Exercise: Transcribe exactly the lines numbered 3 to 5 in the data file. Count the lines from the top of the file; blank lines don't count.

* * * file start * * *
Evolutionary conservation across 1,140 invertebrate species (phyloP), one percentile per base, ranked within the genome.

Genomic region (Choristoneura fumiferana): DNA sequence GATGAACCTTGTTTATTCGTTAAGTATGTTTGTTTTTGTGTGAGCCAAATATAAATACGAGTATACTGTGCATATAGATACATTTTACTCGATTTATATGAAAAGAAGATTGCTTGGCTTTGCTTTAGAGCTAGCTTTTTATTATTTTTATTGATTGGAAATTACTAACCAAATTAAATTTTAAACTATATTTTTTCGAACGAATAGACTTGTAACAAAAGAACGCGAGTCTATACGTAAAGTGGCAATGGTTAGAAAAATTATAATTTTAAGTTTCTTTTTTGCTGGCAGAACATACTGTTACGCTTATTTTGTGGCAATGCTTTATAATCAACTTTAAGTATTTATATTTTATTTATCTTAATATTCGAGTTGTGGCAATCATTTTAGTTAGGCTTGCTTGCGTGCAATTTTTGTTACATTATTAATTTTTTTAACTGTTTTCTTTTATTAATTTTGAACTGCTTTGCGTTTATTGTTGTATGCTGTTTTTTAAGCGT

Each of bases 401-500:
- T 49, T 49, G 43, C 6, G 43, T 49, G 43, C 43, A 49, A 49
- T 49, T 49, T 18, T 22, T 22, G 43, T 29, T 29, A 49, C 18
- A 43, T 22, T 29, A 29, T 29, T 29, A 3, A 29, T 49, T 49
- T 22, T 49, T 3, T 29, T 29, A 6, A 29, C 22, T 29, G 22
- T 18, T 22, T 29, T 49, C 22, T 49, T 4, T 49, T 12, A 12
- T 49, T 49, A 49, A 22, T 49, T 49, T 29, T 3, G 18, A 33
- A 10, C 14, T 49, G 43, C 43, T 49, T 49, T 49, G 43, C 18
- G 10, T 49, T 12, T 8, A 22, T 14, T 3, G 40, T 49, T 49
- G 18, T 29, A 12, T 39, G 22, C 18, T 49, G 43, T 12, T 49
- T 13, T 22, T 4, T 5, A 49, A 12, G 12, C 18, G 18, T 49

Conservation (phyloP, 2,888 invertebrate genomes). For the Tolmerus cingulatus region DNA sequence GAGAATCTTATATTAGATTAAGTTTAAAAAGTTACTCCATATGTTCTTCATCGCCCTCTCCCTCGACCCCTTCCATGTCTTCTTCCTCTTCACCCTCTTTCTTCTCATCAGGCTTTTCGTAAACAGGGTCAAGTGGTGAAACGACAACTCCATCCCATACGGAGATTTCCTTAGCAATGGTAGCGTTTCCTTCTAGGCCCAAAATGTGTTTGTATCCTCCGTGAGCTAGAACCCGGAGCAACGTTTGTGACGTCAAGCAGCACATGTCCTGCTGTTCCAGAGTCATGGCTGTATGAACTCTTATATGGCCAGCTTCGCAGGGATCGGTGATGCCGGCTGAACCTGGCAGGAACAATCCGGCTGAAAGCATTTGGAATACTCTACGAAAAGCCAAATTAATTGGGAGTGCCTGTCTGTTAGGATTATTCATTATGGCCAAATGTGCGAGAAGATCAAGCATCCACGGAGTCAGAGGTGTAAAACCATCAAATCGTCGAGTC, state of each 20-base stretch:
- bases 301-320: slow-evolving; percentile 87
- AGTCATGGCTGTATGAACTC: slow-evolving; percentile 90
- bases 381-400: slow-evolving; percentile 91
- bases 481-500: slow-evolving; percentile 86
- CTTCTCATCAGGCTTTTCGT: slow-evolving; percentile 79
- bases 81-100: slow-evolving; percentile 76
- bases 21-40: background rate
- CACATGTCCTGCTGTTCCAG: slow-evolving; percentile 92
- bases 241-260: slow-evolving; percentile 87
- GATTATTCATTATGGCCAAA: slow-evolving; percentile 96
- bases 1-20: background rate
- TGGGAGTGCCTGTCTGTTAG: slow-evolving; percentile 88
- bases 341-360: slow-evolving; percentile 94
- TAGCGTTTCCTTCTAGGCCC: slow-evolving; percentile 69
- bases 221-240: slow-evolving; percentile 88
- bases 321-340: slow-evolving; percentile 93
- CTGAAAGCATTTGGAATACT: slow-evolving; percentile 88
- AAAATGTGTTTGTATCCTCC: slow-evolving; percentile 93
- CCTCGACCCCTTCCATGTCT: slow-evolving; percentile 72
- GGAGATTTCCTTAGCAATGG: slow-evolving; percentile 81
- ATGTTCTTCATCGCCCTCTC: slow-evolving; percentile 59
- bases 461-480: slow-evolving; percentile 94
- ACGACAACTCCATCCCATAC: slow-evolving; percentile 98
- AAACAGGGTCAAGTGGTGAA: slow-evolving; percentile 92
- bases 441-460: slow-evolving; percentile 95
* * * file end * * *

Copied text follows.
Each of bases 401-500:
- T 49, T 49, G 43, C 6, G 43, T 49, G 43, C 43, A 49, A 49
- T 49, T 49, T 18, T 22, T 22, G 43, T 29, T 29, A 49, C 18